A Taste of Ghana & Panel Discussion: Race in Our Community

This event is part of One Book, One Watertown.

Sampling at 6:30 p.m. (ticket required)
Discussion begins at 7 p.m. (no ticket required)

People who purchase tickets for the tasting will have earlier access to the room and seating for the panel discussion. Food will not be available for people who come for the panel without having purchased a ticket.

First, we’ll gather together to sample some of the foods of Ghana from Safari African Restaurant. Tickets are required for the tasting. In the true spirit of community, tickets for the tasting will be ‘pay what you can,’ and are available at the Circulation desk.

Then the Reverend Mark Harris will moderate a panel discussion on race in our community. The panel discussion is open to all.

Panelists:

  • Mel Poindexter - As a member of the Massachusetts Democratic State Committee, Melvin Poindexter is engaged in many statewide outreach efforts to increase Democratic Party access to growing communities of diversity. He serves as the Affirmative Action and Outreach Officer for the Watertown Democratic Town Committee. He was a member of former State Treasurer Steve Grossman's Diversity Council from 2010 to 2014, and a former Vice President of the NAACP, Brockton chapter. He currently serves on the board of Baystate Stonewall Democrats, and was recently elected as a member of the Democratic National Committee.
  • Reg Gibson - Longtime Watertown resident Reginald Gibson is retired from a distinguished career in the printing industry. He served as the first African-American president of the Boston Club of Printing House Craftsmen, and was appointed by the governor to the Massachusetts Apprenticeship Council. Gibson serves on the board of the Boston Urban Youth Foundation and has been involved with a variety of local organizations, including World in Watertown.
  • Tristan Lawson - Tristan came to the US for school at the age of 19. After toiling in academia for seemingly ages, he landed his first job as a research assistant in a Harvard lab in 2011 and relocated to Watertown where he has lived ever since. Outside of work and home, you are most likely to see him mingling with friends at First Parish Watertown. In the warmer months he is often busy looking for deals at Home Depot's Garden Center, tending to his numerous garden plots, or tearing up another friend's lawn and planting even more edibles. After sufficient motivation he also plays acoustic guitar, usually to a one-person audience. He still struggles to balance the relative progressiveness of New England with its overly long winters and attempts to survive the latter through well timed trips to tropical locations. He currently lives in Watertown's East End with his wife Alyssa and a multitude of pet composting worms.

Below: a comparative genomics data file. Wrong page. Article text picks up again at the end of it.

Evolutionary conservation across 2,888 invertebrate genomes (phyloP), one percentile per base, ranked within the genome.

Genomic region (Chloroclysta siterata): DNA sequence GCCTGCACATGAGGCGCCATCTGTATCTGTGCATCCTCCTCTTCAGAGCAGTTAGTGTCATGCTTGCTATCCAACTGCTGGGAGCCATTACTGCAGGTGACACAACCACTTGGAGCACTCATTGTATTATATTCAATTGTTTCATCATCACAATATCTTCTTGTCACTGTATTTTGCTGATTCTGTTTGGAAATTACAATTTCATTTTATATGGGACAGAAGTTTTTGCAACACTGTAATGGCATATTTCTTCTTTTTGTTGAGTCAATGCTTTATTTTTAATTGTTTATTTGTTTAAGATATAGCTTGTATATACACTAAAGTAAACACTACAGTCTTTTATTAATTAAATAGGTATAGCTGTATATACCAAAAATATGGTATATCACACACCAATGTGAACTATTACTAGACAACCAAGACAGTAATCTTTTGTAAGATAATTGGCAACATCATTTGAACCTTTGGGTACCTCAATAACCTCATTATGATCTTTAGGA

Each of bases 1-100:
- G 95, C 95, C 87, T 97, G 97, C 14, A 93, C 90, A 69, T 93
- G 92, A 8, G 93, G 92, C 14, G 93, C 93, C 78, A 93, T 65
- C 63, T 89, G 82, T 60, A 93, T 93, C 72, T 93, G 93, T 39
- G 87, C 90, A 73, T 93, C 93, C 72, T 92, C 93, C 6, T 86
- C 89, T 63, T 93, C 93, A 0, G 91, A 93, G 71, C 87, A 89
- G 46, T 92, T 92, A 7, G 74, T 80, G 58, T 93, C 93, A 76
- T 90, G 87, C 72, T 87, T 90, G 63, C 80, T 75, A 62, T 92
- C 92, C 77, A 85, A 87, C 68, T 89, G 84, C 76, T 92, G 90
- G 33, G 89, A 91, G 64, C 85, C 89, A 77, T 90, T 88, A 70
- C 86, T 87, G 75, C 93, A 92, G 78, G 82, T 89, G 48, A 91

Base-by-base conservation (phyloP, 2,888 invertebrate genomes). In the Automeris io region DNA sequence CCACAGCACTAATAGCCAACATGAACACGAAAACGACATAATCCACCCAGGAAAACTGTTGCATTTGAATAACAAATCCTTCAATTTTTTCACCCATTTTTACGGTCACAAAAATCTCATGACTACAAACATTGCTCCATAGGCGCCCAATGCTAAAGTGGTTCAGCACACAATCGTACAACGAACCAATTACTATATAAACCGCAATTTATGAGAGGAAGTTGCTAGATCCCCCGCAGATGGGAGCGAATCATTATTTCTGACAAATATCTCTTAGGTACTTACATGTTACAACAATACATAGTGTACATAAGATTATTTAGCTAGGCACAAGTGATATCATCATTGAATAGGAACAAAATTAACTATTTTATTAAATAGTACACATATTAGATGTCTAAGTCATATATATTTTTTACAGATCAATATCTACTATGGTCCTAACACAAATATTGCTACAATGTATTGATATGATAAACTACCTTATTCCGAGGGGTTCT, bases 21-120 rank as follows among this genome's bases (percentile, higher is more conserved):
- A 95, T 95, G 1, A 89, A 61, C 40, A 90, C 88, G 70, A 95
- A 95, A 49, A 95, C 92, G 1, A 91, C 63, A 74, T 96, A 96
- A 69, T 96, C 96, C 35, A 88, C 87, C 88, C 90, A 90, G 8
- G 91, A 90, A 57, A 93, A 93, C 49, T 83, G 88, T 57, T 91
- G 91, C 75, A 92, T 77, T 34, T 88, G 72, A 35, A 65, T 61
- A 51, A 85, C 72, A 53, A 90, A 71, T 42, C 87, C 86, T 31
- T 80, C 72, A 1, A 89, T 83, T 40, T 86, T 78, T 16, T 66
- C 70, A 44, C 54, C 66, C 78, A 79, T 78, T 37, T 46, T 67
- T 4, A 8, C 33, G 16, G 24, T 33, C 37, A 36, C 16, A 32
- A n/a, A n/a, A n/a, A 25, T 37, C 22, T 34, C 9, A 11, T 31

• Rebecca Shay Hyland - Rebecca was born in San Antonio, Texas, to a 16-year-old Mexican American mother and a 33-year-old African American father with two children already. Her parents, who are both Caucasian, adopted her when I was 3 1/2 weeks old, while living in Watertown. She moved to Boston following graduation from Watertown High School, but she returned when her daughter was of age to go to kindergarten. Her daughter currently attends Watertown Middle School.
  • Caroline Bays - Caroline Bays has been actively working on racial justice issues for several years. After reading Michelle Alexander's book The New Jim Crow, she led the group, Progressive Watertown, in it's effort to produce a series of seminars in Watertown on Mass Incarceration in America, exploring national, state, and local issues on race. She has been an active member of the Jobs Not Jails coalition to reform criminal justice in Massachusetts. Most recently she has been involved in the new local group Black Lives Matter in Watertown. 
  • Eric Yakuze - Eric was born in Uganda. At the age of twelve, he moved to Watertown with his family. Eric attended Watertown high school and graduated in 2010. Eric also attended college in the city of Boston. Eric currently resides in Watertown and works in Boston.

Moderator: Mark Harris - Mark W. Harris is in his twentieth year as minister of the First Parish of Watertown, Unitarian Universalist. He has been active in the community especially as a founder of both the World in Watertown, and the Martin Luther King Unity Breakfast, of which he was chair for thirteen years.  He also is an Adjunct Professor at Harvard Divinity School and Andover Newton Theological School. He is interested in the intersection of race and class, and has written a book called Elite: Uncovering Classism in Unitarian Universalist History.

Date(s): 
Wednesday, April 5, 2017 -
6:30am to 8:30am